(MENAFN- Asia Times) SINGAPORE – Malaysian Prime Minister Anwar Ibrahim has cast his recent maiden state visit to China as a major foreign policy win, securing a record 170 billion ringgit (US$38.6 billion) worth of investment commitments from Beijing all the while asserting his country is non-aligned in the escalating New Cold War pitting Washington versus Beijing.
The billions of dollars of investment promises were spread across 19 memoranda of understanding (MOUs) covering various areas including green energy, electric vehicles and the digital economy, as well as an agreement to expedite long-delayed Belt and Road Initiative (BRI) infrastructure projects in Malaysia.
Anwar praised Chinese President Xi Jinping's signature development initiative and called for its resumption in Malaysia following a three-year pandemic-caused lull. Previous Malaysian governments had suspended major China-funded projects such as the East Coast Rail Link and Trans-Sabah Gas Pipeline over corruption concerns, but they were eventually reinstated under renegotiated terms.
“Translating lofty ideals into practical reality, solidarity and cooperation is best exemplified in the realization of the Belt and Road Initiative,” Anwar waxed effusive in a speech at the Boao Forum for Asia held in China's Hainan province on March 30. The forum is often referred to as the“Asian Davos” and is convened annually to promote regional economic integration.
This year's event overlapped with the second US-organized Summit for Democracy, a mostly virtual gathering spearheaded by the Joe Biden administration to promote and protect global democracy. Malaysia was one of three nations in Southeast Asia to be invited when the gathering debuted last year, though the then-government opted not to attend.
Despite Anwar's reputation as a Muslim democrat and perceptions of his pro-Western leanings, it was significant to some observers that Malaysia again chose not to participate in the US-led conference. Given that the Malaysian premier's political staying power and legacy will hinge on his ability to deliver economic results, his preference for China's event was perhaps not surprising.
“Anwar has highlighted how the economy is in very bad shape with high inflation, high debt and slowing performance. Therefore, it is imperative for him to get investment from, for example, China,” said Oh Ei Sun, a senior fellow at the Singapore Institute of International Affairs (SIIA).“The United States, on the other hand, is not as forthcoming in terms of investment commitments.”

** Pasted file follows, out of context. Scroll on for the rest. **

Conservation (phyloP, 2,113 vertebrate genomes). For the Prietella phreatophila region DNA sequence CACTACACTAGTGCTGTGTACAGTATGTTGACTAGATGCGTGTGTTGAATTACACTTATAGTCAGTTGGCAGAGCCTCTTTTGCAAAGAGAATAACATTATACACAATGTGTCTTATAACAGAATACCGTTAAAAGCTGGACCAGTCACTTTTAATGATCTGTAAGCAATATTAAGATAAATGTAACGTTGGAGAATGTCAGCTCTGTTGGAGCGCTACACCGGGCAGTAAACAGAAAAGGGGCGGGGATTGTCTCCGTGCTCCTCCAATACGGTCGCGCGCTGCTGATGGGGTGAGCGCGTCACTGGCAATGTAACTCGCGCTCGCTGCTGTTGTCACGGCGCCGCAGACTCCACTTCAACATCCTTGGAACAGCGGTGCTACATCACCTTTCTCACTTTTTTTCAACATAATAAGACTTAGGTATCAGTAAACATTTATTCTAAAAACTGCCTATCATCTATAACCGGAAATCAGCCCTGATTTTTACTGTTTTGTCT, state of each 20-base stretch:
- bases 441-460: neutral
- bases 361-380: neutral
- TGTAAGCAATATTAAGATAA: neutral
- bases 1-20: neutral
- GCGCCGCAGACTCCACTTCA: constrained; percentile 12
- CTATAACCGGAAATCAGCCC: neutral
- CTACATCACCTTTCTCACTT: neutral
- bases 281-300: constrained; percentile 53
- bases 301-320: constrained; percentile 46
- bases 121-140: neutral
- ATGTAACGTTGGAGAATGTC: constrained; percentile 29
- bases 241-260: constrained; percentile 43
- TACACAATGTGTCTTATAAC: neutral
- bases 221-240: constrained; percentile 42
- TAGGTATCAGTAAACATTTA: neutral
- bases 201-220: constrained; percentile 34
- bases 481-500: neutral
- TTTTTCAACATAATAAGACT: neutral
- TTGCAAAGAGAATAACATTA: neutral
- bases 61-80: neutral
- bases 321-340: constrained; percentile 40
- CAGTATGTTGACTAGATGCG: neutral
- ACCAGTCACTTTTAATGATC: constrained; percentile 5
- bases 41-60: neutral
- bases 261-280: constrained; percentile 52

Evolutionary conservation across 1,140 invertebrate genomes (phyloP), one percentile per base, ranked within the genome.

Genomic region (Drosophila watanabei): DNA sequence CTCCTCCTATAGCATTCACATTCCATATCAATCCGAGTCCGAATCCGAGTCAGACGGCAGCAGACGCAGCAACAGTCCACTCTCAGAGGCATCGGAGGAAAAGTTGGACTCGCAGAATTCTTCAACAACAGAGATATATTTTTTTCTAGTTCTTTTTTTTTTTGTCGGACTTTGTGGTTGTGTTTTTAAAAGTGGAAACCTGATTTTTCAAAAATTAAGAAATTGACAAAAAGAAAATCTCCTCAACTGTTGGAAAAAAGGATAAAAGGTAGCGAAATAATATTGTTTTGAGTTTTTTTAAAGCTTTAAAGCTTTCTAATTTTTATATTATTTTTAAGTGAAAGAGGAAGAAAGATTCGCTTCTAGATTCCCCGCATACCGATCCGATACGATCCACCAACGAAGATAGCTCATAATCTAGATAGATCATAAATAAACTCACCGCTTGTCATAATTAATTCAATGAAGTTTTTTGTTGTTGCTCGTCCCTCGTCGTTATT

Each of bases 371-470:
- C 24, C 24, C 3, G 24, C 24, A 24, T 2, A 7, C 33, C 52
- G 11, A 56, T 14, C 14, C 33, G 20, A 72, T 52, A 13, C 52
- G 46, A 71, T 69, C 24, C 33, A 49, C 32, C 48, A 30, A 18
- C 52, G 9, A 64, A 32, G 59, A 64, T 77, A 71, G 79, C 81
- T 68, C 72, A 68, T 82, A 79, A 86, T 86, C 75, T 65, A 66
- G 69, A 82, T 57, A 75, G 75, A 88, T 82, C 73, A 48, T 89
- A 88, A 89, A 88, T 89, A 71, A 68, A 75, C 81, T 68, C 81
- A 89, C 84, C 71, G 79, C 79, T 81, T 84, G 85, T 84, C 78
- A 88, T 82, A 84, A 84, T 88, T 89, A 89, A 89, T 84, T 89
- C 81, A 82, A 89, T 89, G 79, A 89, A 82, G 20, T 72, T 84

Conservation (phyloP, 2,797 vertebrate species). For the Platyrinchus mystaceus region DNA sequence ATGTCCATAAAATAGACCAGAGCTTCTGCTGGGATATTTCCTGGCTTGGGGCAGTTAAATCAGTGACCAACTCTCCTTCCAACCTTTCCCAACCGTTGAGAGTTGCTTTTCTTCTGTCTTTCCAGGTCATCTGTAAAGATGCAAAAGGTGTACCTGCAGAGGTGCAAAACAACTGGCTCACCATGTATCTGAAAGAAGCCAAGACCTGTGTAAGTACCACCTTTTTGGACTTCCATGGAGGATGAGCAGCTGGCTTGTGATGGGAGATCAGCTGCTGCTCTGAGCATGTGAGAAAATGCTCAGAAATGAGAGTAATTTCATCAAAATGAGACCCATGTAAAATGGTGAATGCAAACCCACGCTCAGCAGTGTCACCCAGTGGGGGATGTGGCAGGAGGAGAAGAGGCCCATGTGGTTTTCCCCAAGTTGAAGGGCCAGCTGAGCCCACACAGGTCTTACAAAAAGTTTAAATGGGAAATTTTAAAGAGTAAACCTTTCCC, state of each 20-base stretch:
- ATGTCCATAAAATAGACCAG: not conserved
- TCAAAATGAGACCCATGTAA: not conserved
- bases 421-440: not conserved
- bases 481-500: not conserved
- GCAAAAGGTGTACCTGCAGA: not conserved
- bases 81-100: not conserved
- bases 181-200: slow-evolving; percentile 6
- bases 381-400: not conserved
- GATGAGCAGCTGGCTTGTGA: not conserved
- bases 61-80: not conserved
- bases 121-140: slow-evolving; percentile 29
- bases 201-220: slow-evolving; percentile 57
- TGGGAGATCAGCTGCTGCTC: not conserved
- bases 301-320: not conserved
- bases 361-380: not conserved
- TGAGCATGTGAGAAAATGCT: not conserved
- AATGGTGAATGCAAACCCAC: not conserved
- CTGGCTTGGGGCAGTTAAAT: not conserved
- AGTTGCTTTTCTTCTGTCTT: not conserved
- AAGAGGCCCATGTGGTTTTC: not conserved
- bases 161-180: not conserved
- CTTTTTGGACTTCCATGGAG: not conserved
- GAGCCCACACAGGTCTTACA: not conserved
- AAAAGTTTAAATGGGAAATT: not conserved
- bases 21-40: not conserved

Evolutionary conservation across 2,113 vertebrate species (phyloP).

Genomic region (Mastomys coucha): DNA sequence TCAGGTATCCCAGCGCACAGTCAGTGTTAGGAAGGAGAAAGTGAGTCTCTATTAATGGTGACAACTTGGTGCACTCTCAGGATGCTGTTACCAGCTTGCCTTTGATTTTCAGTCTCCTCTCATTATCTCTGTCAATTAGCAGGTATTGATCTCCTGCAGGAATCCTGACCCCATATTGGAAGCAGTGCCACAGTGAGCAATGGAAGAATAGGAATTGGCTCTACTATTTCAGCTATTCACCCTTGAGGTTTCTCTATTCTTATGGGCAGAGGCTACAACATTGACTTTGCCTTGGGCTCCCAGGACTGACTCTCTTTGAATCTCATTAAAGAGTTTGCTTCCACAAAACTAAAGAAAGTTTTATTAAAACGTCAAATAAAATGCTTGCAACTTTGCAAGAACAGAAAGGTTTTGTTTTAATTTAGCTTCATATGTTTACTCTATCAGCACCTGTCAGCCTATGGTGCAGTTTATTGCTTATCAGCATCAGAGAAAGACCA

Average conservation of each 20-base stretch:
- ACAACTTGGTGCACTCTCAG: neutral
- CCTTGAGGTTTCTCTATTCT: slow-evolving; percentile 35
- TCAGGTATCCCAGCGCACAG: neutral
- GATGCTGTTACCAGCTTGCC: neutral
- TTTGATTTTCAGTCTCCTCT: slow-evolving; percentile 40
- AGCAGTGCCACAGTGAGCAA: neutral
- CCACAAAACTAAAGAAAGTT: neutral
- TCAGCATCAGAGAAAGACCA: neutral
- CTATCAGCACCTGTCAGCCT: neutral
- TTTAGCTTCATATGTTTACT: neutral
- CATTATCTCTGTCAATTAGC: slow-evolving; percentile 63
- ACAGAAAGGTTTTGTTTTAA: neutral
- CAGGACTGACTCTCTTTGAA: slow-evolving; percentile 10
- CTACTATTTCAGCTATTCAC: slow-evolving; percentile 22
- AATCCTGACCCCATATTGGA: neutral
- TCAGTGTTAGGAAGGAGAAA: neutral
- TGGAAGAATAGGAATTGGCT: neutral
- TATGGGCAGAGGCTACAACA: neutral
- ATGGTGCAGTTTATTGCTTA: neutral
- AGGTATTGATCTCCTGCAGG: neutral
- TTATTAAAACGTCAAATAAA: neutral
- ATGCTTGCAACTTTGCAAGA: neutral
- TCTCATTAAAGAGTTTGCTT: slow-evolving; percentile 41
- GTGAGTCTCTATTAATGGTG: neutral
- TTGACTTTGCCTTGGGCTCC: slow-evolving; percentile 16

Malaysian premier Anwar Ibrahim is spending big to fortify his 'unity' government's position. Image: Twitter / @anwaribrahim
China has been Malaysia's largest trading partner for 14 consecutive years, with bilateral total trade reaching 487.1 billion ringgit ($110 billion) in 2022. Beijing was also Malaysia's biggest source of foreign direct investment (FDI) last year, with commitments amounting to 55.4 billion ringgit ($12.5 billion), or nearly 34% of the $59.9 billion approved in 2022. The US came in a distant second place at 18%.
While in China, Anwar was clearly keen to show his government is not taking sides in the so-called New Cold War. Responding to a question on the rising Sino-American rivalry during a public lecture at Beijing's Tsinghua University, Anwar said his country would not allow any power to“dictate” its decisions, while adding that Malaysia views China neither as a competitor nor threat.
In a statement on Facebook, Anwar said China's president had“invited Malaysia to jointly develop a strong and outstanding civilization, as well as reject the Cold War mentality by playing chess with any countries.” In separate remarks, he referred to President Xi as
a“visionary” who had“not only changed the course of China, but also given a ray of hope to the world and mankind.”
The Malaysian premier also said his Chinese counterpart was open to conducting bilateral trade in their respective currencies, namely the ringgit and renminbi.“There is no reason for Malaysia to continue depending on the [US] dollar,” Anwar told parliament on April 4, citing the need to reduce reliance on a strong greenback that has weakened local currencies and raised debt servicing costs.
Xi also endorsed his proposal to establish an Asian Monetary Fund, according to Anwar, who initially mooted the formation of a regional lending institution during his first stint as Malaysia's finance minister in the 1990s.
Envisioned as an Asia-centric alternative to the International Monetary Fund, the world's leading multilateral financial bailout agency, Anwar said although his idea did not gain traction then, it could now given the strength of Asia's economies.
Anwar's trip to China appeared to help offset the controversy around his earlier official visit to Saudi Arabia from March 22 to 24. Announced meetings between the Malaysian premier and the Saudi king and crown prince failed to materialize due to reputed scheduling conflicts, prompting opposition parties to spin the episode as a high-level diplomatic snub from an important Islamic ally.
Anwar and his delegation traveled to the kingdom to perform an
pilgrimage in the city of Mecca to mark the start of Ramadan, observed by Muslims worldwide as a month of fasting and prayer. Since taking office in November, the premier has made official visits to Southeast Asian neighbors including
Indonesia, Singapore, Thailand and the Philippines, as well as Turkey.